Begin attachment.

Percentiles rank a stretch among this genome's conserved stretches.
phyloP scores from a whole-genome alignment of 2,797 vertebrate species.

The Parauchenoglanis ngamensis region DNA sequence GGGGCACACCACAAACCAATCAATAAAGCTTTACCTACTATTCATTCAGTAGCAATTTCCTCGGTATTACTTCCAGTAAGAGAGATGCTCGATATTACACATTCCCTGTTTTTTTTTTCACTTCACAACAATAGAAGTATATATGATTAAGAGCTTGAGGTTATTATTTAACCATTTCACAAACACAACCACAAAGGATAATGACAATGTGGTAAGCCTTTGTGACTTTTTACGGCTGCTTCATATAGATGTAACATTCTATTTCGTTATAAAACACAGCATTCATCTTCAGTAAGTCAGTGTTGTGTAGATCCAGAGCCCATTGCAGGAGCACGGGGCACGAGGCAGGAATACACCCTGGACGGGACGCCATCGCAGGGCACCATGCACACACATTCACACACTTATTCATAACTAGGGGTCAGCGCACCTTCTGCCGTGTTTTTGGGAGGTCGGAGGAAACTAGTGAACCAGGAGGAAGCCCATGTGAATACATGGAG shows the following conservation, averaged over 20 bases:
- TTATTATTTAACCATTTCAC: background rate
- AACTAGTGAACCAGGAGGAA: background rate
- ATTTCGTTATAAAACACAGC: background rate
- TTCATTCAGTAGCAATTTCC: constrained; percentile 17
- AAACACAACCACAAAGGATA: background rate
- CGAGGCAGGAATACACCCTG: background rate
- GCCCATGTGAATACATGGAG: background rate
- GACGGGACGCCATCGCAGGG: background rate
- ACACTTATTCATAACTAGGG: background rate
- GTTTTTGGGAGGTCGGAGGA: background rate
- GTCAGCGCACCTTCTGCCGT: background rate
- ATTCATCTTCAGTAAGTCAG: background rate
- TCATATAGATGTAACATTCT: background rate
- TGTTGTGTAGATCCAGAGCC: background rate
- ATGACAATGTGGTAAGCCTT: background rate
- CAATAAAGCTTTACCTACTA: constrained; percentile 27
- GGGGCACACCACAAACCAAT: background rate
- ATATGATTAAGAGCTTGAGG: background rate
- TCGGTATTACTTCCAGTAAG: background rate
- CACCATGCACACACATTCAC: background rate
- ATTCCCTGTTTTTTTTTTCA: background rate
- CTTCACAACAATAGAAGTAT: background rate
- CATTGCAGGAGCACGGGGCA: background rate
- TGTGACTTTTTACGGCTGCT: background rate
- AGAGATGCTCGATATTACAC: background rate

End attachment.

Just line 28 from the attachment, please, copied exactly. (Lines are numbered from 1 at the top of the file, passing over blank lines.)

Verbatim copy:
- AGAGATGCTCGATATTACAC: background rate